Most people share common experiences when making the transition from high school or work to college. Many college students find that they meet new friends and professors, sometimes miss their old friends and families, and have to take time to learn their way around campus. If you were to survey college students of all ages and walks of life, they would likely mention these kinds of experiences. Students with disabilities, however, have an additional need to consider; they must ensure they have the supports and accommodations to be successful college students.
To start the process of learning more about offices for students with disabilities at all the colleges in NC, use CFNC.org to review colleges online, or call toll-free 866-866-CFNC (2362) to speak to a representative. We can help you navigate the website and answer questions about planning, applying and paying for college.
If you have an IEP (Individual Education Program) or a 504 Plan in high school
In college, unlike high school, it is the student's responsibility to contact the disability support services at the college. Not all offices have the exact same name, but if you call the admissions office on a college campus, someone should be able to assist you. Students will likely not be asked to disclose any information about their disability during the admissions process, but if services or accommodations are desired, the student will need to meet with the appropriate disability support professional and provide all documentation requested by that person. Most colleges require an evaluation within three years prior to entering college.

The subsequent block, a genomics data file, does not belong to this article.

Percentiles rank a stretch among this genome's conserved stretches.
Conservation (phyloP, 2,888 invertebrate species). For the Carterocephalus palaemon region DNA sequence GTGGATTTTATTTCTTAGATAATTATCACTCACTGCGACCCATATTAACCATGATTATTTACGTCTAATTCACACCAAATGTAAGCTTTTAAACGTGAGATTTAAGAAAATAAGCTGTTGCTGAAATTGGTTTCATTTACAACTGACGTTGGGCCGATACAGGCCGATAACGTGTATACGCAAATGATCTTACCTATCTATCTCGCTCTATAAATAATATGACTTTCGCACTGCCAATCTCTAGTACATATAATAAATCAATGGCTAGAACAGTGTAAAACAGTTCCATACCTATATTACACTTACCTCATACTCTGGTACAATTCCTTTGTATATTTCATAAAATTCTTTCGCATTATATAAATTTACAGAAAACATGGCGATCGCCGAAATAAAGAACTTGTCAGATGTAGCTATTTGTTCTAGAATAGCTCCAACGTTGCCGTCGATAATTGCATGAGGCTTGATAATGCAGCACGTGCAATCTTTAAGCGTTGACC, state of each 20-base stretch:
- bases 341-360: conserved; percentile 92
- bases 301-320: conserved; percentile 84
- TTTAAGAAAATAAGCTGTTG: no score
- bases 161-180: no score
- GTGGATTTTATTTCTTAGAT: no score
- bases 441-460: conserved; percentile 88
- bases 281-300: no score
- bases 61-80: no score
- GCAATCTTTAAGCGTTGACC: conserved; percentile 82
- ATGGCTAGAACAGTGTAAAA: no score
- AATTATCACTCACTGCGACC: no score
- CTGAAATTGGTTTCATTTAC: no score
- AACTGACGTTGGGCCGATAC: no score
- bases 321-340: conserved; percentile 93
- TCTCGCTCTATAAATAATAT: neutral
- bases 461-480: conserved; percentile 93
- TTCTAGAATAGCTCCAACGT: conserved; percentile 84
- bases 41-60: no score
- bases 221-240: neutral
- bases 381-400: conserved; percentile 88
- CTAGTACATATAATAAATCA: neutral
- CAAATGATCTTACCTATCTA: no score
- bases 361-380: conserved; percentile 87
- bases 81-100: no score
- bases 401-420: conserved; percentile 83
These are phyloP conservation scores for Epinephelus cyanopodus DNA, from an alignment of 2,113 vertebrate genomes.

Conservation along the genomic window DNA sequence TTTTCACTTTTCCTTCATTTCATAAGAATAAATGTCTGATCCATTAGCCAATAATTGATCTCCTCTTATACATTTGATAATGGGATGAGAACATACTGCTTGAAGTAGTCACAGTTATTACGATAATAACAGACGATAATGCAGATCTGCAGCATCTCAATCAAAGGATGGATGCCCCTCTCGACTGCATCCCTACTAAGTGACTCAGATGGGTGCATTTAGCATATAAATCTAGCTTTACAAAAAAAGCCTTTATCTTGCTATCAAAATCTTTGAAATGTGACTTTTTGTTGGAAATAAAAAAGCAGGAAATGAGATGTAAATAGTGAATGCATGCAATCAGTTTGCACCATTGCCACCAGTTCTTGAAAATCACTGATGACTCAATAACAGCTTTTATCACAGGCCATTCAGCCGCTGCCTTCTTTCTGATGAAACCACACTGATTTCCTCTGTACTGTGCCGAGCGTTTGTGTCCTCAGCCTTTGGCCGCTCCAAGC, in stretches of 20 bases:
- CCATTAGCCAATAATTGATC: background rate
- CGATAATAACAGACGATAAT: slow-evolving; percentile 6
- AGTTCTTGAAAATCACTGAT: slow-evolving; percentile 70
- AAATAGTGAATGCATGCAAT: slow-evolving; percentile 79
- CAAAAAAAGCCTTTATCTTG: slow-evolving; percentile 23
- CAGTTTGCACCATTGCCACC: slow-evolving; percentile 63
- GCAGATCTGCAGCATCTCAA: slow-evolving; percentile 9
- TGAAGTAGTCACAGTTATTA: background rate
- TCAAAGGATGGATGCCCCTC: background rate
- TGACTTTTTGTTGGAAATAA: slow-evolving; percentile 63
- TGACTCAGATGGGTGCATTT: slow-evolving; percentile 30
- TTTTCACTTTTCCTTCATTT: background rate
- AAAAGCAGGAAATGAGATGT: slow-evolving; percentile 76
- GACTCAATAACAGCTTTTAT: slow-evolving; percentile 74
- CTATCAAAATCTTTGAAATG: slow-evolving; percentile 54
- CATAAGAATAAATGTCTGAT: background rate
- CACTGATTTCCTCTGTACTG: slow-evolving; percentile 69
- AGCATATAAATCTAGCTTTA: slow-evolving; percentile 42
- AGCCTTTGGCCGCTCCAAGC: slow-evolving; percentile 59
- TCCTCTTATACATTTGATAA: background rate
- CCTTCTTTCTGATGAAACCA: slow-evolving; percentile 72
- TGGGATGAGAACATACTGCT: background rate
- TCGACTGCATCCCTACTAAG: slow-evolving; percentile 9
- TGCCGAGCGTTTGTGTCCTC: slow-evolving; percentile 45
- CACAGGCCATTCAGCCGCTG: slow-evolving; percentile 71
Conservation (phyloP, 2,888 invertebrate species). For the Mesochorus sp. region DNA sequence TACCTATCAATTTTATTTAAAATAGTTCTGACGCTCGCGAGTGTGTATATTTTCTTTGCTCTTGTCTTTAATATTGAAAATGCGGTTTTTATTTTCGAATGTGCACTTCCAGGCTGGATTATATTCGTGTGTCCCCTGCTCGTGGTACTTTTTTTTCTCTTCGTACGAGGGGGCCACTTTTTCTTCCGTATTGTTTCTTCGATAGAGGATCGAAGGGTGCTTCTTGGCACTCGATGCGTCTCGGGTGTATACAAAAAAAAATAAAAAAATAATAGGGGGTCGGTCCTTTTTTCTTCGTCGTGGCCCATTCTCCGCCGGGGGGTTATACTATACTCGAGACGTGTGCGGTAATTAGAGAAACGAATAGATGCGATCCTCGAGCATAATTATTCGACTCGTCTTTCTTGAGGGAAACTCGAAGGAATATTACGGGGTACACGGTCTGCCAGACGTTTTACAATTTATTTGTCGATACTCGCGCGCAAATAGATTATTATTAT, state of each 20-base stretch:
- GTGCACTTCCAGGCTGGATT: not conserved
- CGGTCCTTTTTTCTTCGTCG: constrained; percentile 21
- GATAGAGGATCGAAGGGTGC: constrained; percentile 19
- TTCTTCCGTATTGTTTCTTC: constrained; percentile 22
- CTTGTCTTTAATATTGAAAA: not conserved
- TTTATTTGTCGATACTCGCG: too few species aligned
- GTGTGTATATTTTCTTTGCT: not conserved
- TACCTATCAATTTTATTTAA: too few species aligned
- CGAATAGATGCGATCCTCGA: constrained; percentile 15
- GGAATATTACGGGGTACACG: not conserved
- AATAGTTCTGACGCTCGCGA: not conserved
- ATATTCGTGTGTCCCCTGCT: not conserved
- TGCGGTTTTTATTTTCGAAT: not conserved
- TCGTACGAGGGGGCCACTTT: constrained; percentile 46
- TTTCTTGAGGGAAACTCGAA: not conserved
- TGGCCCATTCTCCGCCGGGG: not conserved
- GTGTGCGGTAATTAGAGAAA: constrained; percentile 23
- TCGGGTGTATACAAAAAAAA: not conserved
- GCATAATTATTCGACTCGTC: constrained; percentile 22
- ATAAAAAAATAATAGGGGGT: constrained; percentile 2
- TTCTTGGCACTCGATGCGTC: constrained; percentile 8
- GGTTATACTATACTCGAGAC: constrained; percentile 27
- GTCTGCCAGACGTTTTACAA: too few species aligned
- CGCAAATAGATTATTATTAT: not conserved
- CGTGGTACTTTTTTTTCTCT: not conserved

If you have an intellectual/developmental disability
Until recently, students with intellectual and other developmental disabilities had no expectation of attending college. Postsecondary options with meaningful outcomes for these students are flourishing in many parts of the country, including North Carolina. Specialized non-degree college programs at universities and community coleges are designed for students who want to continue their education and prepare for a career. Eligible students participate in college activities and typical college classes, with support from educational coaches. Some programs are residential (i.e., students live in college dorms) and most programs include jobs on campus to develop employment skills.
Resources for Next Steps:
National Center on Secondary Education and Transition Website: Hands-on guides and links that focus on transition for students with disabilities.Think College Website: National resource for students with I/DD, families, and professionals that provides tools and strategies for getting started. NC Postsecondary Education Alliance Website: Current information on PSE options for students with I/DD and information about the NC PSE Alliance.Overview of NC Postsecondary Education Options for Students with I/DD: Description of options for students with I/DD currently offered at NC colleges.